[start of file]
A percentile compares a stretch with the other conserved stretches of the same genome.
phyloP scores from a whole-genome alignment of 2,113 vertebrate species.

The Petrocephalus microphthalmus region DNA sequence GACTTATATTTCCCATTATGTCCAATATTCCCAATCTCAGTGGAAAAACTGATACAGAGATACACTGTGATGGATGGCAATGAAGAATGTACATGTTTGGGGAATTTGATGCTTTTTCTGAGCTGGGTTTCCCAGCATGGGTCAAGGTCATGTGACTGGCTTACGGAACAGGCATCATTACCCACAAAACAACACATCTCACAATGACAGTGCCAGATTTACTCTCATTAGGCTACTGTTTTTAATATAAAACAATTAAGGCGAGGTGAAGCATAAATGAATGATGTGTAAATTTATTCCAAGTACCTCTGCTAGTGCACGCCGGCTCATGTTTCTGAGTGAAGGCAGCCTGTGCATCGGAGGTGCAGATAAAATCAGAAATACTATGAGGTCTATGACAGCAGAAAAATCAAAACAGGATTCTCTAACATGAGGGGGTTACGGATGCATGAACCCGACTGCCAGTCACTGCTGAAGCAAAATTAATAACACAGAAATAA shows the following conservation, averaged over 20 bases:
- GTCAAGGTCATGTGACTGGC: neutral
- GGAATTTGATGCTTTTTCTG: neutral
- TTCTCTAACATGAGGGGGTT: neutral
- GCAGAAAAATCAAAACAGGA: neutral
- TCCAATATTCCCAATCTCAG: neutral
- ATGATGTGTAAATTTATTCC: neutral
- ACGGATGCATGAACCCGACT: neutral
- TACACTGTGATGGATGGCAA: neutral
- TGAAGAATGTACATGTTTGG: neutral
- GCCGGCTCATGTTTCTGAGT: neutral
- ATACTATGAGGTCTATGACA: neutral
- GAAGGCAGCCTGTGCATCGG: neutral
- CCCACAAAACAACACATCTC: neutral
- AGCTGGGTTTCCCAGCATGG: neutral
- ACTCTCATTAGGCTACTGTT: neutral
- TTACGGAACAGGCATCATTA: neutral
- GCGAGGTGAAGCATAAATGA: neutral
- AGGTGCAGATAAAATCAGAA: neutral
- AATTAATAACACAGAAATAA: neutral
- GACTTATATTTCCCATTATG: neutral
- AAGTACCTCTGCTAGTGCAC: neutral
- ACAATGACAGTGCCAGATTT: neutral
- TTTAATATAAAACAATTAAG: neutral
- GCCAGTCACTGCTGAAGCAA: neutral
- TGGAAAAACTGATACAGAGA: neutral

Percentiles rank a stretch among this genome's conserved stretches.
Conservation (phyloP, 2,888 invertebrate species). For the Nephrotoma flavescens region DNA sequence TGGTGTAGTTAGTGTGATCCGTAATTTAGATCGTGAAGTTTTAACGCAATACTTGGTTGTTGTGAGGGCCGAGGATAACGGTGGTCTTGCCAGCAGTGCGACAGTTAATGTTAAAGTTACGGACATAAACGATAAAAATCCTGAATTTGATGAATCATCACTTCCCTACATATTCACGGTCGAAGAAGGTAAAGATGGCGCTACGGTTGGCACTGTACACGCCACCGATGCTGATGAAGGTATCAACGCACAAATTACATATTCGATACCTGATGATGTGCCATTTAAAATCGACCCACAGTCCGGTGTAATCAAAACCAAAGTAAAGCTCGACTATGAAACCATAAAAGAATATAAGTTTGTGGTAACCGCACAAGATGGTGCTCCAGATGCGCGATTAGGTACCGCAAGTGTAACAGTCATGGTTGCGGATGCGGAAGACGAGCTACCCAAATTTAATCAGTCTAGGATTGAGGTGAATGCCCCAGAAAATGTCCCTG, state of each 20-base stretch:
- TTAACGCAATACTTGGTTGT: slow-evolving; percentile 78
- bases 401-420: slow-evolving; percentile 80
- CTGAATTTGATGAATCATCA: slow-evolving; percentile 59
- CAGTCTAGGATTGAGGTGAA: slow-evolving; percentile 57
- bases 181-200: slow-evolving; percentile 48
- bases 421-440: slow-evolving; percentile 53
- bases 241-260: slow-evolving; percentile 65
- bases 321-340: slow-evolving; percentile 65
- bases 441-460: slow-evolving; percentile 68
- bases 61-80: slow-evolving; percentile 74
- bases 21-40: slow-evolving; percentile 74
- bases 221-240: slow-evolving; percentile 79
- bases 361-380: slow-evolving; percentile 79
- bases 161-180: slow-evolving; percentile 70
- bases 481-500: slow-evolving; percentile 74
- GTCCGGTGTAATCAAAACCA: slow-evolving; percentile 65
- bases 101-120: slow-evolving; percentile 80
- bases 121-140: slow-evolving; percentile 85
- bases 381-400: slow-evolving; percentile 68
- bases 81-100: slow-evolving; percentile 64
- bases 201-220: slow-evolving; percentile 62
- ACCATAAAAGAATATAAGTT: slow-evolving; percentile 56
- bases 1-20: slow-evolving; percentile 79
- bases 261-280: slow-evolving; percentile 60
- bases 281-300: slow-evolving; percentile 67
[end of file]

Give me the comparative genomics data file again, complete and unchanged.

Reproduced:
A percentile compares a stretch with the other conserved stretches of the same genome.
phyloP scores from a whole-genome alignment of 2,113 vertebrate species.

The Petrocephalus microphthalmus region DNA sequence GACTTATATTTCCCATTATGTCCAATATTCCCAATCTCAGTGGAAAAACTGATACAGAGATACACTGTGATGGATGGCAATGAAGAATGTACATGTTTGGGGAATTTGATGCTTTTTCTGAGCTGGGTTTCCCAGCATGGGTCAAGGTCATGTGACTGGCTTACGGAACAGGCATCATTACCCACAAAACAACACATCTCACAATGACAGTGCCAGATTTACTCTCATTAGGCTACTGTTTTTAATATAAAACAATTAAGGCGAGGTGAAGCATAAATGAATGATGTGTAAATTTATTCCAAGTACCTCTGCTAGTGCACGCCGGCTCATGTTTCTGAGTGAAGGCAGCCTGTGCATCGGAGGTGCAGATAAAATCAGAAATACTATGAGGTCTATGACAGCAGAAAAATCAAAACAGGATTCTCTAACATGAGGGGGTTACGGATGCATGAACCCGACTGCCAGTCACTGCTGAAGCAAAATTAATAACACAGAAATAA shows the following conservation, averaged over 20 bases:
- GTCAAGGTCATGTGACTGGC: neutral
- GGAATTTGATGCTTTTTCTG: neutral
- TTCTCTAACATGAGGGGGTT: neutral
- GCAGAAAAATCAAAACAGGA: neutral
- TCCAATATTCCCAATCTCAG: neutral
- ATGATGTGTAAATTTATTCC: neutral
- ACGGATGCATGAACCCGACT: neutral
- TACACTGTGATGGATGGCAA: neutral
- TGAAGAATGTACATGTTTGG: neutral
- GCCGGCTCATGTTTCTGAGT: neutral
- ATACTATGAGGTCTATGACA: neutral
- GAAGGCAGCCTGTGCATCGG: neutral
- CCCACAAAACAACACATCTC: neutral
- AGCTGGGTTTCCCAGCATGG: neutral
- ACTCTCATTAGGCTACTGTT: neutral
- TTACGGAACAGGCATCATTA: neutral
- GCGAGGTGAAGCATAAATGA: neutral
- AGGTGCAGATAAAATCAGAA: neutral
- AATTAATAACACAGAAATAA: neutral
- GACTTATATTTCCCATTATG: neutral
- AAGTACCTCTGCTAGTGCAC: neutral
- ACAATGACAGTGCCAGATTT: neutral
- TTTAATATAAAACAATTAAG: neutral
- GCCAGTCACTGCTGAAGCAA: neutral
- TGGAAAAACTGATACAGAGA: neutral

Percentiles rank a stretch among this genome's conserved stretches.
Conservation (phyloP, 2,888 invertebrate species). For the Nephrotoma flavescens region DNA sequence TGGTGTAGTTAGTGTGATCCGTAATTTAGATCGTGAAGTTTTAACGCAATACTTGGTTGTTGTGAGGGCCGAGGATAACGGTGGTCTTGCCAGCAGTGCGACAGTTAATGTTAAAGTTACGGACATAAACGATAAAAATCCTGAATTTGATGAATCATCACTTCCCTACATATTCACGGTCGAAGAAGGTAAAGATGGCGCTACGGTTGGCACTGTACACGCCACCGATGCTGATGAAGGTATCAACGCACAAATTACATATTCGATACCTGATGATGTGCCATTTAAAATCGACCCACAGTCCGGTGTAATCAAAACCAAAGTAAAGCTCGACTATGAAACCATAAAAGAATATAAGTTTGTGGTAACCGCACAAGATGGTGCTCCAGATGCGCGATTAGGTACCGCAAGTGTAACAGTCATGGTTGCGGATGCGGAAGACGAGCTACCCAAATTTAATCAGTCTAGGATTGAGGTGAATGCCCCAGAAAATGTCCCTG, state of each 20-base stretch:
- TTAACGCAATACTTGGTTGT: slow-evolving; percentile 78
- bases 401-420: slow-evolving; percentile 80
- CTGAATTTGATGAATCATCA: slow-evolving; percentile 59
- CAGTCTAGGATTGAGGTGAA: slow-evolving; percentile 57
- bases 181-200: slow-evolving; percentile 48
- bases 421-440: slow-evolving; percentile 53
- bases 241-260: slow-evolving; percentile 65
- bases 321-340: slow-evolving; percentile 65
- bases 441-460: slow-evolving; percentile 68
- bases 61-80: slow-evolving; percentile 74
- bases 21-40: slow-evolving; percentile 74
- bases 221-240: slow-evolving; percentile 79
- bases 361-380: slow-evolving; percentile 79
- bases 161-180: slow-evolving; percentile 70
- bases 481-500: slow-evolving; percentile 74
- GTCCGGTGTAATCAAAACCA: slow-evolving; percentile 65
- bases 101-120: slow-evolving; percentile 80
- bases 121-140: slow-evolving; percentile 85
- bases 381-400: slow-evolving; percentile 68
- bases 81-100: slow-evolving; percentile 64
- bases 201-220: slow-evolving; percentile 62
- ACCATAAAAGAATATAAGTT: slow-evolving; percentile 56
- bases 1-20: slow-evolving; percentile 79
- bases 261-280: slow-evolving; percentile 60
- bases 281-300: slow-evolving; percentile 67